Pricing is much easier for museums and public institutions to compete with rich collectors. And when these samples are put into private hands, they are more or less lost in science, experts say.
"Selling fossils destroys information because it is unethical to examine samples that are not in public trust," Carr said, because privately owned fossils exclude independent analysis and verification of findings.
This sale is particularly worrying, said Carr, due to the lack of juvenile fossils T. rex left paleontologists with gaps in their understanding of dinosaur life. He casts commercial fossil hunters as a "time thief".
"Absolutely every other fossil is crucial to getting a picture of how young T. rex was," Carr said.
Detrich, a 71-year-old who is not a paleontologist, discovered T. Rexe on private land he rented in Jordan in Montana in 2013. Most fossil-rich counties, such as China and Mongolia, have strict rights surrounding the collection and sale of fossils. Cage had to give up the Tyrannosaurus bataar skull, which DiCaprio overcame in 2007 because he could have been illegally smuggled from Mongolia.
After the experts helped Detrich understand what he had – the four-year-old T. rex – he decided to lend it to the Natural History Museum at the University of Kansas near his Lawrence house in 2017. She thought the public should see it.
But last week, without university warning, T. rex said on eBay. His first contribution emphasized the prominent depiction of fossil materials at school as a key selling point.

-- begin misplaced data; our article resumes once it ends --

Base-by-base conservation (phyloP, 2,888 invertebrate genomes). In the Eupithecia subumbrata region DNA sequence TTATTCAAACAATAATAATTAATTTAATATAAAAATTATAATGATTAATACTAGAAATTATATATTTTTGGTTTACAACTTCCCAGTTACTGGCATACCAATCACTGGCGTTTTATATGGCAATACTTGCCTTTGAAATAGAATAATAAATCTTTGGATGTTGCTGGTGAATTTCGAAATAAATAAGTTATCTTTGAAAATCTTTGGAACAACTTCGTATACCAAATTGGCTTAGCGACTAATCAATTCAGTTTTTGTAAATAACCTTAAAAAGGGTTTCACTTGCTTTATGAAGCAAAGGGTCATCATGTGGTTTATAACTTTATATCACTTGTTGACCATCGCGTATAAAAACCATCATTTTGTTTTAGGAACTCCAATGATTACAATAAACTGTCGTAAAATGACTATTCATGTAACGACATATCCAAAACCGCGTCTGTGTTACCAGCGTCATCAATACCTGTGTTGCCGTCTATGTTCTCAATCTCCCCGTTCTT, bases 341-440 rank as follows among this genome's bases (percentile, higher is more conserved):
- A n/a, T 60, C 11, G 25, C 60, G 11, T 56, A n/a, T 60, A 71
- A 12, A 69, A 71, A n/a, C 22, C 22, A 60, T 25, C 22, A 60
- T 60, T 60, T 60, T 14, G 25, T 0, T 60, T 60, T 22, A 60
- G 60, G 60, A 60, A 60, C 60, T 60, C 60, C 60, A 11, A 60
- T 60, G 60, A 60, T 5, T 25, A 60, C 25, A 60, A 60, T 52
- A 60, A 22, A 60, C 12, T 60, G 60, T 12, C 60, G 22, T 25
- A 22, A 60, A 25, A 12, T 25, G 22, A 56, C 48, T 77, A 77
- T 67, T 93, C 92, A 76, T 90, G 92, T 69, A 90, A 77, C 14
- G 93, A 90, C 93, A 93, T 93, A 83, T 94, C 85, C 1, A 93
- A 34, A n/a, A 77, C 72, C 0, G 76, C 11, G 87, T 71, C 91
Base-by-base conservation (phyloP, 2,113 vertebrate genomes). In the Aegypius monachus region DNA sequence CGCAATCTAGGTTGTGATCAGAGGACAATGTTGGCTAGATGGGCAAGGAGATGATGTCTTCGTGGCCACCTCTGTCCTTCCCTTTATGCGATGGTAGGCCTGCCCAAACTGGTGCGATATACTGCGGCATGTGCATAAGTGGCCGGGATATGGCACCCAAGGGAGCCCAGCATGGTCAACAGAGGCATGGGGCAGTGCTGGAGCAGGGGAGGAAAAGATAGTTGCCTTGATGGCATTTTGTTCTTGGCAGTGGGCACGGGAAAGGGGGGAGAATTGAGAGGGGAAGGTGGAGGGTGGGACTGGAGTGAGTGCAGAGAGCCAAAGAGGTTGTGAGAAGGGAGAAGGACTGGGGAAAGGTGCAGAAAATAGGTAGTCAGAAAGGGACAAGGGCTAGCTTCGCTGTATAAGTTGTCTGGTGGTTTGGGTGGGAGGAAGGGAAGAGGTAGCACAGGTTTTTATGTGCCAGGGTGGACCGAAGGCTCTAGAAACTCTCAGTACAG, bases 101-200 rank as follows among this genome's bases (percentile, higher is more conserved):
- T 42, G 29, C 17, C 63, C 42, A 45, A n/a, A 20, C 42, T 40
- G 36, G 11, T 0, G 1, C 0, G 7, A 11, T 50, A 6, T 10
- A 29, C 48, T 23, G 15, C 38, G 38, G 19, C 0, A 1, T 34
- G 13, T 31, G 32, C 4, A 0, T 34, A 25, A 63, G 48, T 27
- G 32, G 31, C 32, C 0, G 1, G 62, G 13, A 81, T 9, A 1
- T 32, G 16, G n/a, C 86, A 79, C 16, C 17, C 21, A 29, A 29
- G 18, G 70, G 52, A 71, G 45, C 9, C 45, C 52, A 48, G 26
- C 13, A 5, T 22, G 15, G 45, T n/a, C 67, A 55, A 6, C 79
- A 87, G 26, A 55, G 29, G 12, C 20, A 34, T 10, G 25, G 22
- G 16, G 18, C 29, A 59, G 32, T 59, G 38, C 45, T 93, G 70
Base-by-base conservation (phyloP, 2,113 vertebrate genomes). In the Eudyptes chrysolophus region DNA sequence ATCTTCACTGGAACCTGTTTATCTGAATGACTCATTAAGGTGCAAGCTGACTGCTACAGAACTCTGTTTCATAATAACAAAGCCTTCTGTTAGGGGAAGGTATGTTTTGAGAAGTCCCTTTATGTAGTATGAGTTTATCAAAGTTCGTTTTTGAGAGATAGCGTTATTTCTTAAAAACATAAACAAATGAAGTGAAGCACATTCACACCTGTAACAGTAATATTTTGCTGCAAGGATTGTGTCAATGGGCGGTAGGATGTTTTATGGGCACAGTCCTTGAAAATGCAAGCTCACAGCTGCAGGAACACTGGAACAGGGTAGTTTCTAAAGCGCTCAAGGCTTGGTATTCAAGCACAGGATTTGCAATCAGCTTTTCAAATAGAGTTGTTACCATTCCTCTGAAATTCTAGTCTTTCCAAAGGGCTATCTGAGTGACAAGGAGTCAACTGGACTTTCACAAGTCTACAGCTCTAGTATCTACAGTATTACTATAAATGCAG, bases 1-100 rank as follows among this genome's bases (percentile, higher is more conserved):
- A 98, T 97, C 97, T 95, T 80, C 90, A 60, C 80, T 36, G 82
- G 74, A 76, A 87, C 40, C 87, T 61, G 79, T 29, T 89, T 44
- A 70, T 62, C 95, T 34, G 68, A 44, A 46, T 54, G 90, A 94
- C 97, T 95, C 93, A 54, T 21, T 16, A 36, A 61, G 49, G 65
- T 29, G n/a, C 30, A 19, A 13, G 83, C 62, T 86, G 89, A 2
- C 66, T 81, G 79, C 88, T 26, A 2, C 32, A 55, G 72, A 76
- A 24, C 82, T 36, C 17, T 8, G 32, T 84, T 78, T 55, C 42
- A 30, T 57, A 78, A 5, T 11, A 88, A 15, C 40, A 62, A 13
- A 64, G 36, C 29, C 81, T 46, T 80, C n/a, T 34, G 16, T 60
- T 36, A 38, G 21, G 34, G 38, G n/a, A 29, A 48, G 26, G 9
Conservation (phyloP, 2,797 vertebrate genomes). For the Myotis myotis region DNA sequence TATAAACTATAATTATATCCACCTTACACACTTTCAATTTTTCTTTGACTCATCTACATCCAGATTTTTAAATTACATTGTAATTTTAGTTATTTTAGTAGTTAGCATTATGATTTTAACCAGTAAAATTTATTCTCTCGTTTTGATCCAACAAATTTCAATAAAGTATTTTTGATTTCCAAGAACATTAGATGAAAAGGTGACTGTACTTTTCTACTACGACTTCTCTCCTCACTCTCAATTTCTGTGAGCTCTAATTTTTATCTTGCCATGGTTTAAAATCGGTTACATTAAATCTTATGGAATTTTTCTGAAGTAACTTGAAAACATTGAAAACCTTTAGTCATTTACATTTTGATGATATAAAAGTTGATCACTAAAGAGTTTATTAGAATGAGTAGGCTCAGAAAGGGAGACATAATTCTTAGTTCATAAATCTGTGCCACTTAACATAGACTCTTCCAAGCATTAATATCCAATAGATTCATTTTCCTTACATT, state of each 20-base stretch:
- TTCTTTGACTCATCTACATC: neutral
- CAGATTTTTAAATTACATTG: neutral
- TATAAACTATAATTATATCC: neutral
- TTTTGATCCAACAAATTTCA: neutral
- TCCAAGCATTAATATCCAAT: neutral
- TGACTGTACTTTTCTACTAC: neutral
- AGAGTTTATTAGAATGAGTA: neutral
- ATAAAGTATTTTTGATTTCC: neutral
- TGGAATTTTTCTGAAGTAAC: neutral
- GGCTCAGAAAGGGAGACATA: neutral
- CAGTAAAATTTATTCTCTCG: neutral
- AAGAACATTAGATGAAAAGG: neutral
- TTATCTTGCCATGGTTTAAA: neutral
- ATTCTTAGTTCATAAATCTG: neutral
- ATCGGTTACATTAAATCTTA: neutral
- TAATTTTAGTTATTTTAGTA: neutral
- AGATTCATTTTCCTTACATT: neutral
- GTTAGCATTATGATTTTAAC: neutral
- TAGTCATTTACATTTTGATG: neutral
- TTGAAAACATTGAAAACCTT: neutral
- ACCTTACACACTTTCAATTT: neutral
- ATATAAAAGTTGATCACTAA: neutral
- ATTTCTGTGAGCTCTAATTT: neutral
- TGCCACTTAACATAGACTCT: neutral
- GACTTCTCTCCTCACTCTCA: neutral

The museum quickly clarified that it was not participating in the sale and that the fossil was removed and returned to Detrich. In a statement, the director of the museum, Leonard Krishtalka, said that Detrich was asked to remove links to the university from the list.
The move has also drawn criticism from the wider academic and scientific communities. The vertebrate paleontology company has written an open letter condemning the sale of T. rex, stressing that the price tag would probably ensure that the specimen ends up being a private owner, robbing scientists and the public of learning from it.
"That fossils like this are proof of Earth's deep past is what makes them valuable, unlike art objects or other objects of commerce whose value comes from human creativity and art," the letter said. "Anyone who is lost from public confidence is part of that fragmentary history that we will never collectively recover."
But many professional fossil retailers reject the idea that samples in private hands are lost for science. Michael Triebold, who has been commercially collecting fossils for more than 30 years, said museums often depend on companies such as his exhibits. He also refuted the idea that samples should be kept in public confidence.
"Samples are borrowed and never returned, samples are stolen, lost by various means, including laziness and incompetence," Triebold said. "I dare to suggest that a private fossil of any scientific significance is provided for better than public confidence."
Detrich bristles on the suggestion that he is only interested in money and has no respect for history. Without him, the skeleton would still be buried under dirt, hidden and anonymous. He said scientists and the public had access to T. rex in the past two years. He claims he deserves to be compensated.
Detrich has not yet received an offer, but says he is heard from perspectives around the world and that some people have even asked about shipping costs. The list is an average of 116 impressions per hour on eBay.
For a man whose products are millions of years old, Detrich's views are based on transience: "Billionaires will die just like the rest of us. Once it ends in the museum. What matters if it's not another 20 years? "